Emotional and psychological trauma Emotional and psychological trauma is the result of extraordinarily stressful events that shatter your sense of security, making you feel helpless in a dangerous world. Psychological trauma can leave you struggling with upsetting emotions, memories, and anxiety that won’t go away. It can also leave you feeling numb, disconnected, and unable to trust other people.

Traumatic experiences often involve a threat to life or safety, but any situation that leaves you feeling overwhelmed and isolated can result in trauma, even if it doesn’t involve physical harm. It’s not the objective circumstances that determine whether an event is traumatic, but your subjective emotional experience of the event. The more frightened and helpless you feel, the more likely you are to be traumatized.

Emotional and psychological trauma can be caused by:

  • One-time events, such as an accident, injury, or a violent attack, especially if it was unexpected or happened in childhood.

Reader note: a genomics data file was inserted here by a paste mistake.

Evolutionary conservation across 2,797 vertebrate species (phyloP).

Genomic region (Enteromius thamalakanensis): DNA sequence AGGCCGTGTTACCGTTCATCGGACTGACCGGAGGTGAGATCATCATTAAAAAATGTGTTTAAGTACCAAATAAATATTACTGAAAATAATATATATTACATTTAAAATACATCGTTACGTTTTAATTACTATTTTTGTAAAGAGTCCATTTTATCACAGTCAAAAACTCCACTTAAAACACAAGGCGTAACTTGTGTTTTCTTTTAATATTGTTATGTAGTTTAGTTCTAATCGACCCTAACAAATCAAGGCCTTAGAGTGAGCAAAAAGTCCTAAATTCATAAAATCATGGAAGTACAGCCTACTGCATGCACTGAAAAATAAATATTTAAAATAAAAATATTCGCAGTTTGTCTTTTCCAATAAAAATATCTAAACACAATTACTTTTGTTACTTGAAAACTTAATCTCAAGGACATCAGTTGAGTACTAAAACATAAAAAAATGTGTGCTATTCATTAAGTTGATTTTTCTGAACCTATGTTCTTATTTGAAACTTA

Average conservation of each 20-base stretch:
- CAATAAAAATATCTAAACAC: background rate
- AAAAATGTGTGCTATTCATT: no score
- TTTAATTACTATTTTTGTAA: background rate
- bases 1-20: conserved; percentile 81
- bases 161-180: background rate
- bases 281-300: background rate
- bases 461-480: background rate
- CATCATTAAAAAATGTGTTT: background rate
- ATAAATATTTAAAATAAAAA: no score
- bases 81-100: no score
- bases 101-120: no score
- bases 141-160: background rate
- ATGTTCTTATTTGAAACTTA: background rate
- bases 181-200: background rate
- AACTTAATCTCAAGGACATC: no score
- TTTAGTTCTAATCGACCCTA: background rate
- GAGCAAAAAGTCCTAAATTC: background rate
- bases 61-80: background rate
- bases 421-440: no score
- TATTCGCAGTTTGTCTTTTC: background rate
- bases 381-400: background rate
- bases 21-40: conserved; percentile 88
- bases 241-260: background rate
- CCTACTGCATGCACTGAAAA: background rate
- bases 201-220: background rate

• Ongoing, relentless stress, such as living in a crime-ridden neighborhood, battling a life-threatening illness or experiencing traumatic events that occur repeatedly, such as bullying, domestic violence, or childhood neglect.
  • Commonly overlooked causes, such as surgery (especially in the first 3 years of life), the sudden death of someone close, the breakup of a significant relationship, or a humiliating or deeply disappointing experience, especially if someone was deliberately cruel.

Coping with the trauma of a natural or manmade disaster can present unique challenges—even if you weren’t directly involved in the event. In fact, while it’s highly unlikely any of us will ever be the direct victims of a terrorist attack, plane crash, or mass shooting, for example, we’re all regularly bombarded by horrific images on social media and news sources of those people who have been. Viewing these images over and over can overwhelm your nervous system and create traumatic stress. Whatever the cause of your trauma, and whether it happened years ago or yesterday, you can make healing changes and move on with your life.

Childhood trauma and the risk of future trauma

While traumatic events can happen to anyone, you’re more likely to be traumatized by an event if you’re already under a heavy stress load, have recently suffered a series of losses, or have been traumatized before—especially if the earlier trauma occurred in childhood. Childhood trauma can result from anything that disrupts a child’s sense of safety, including: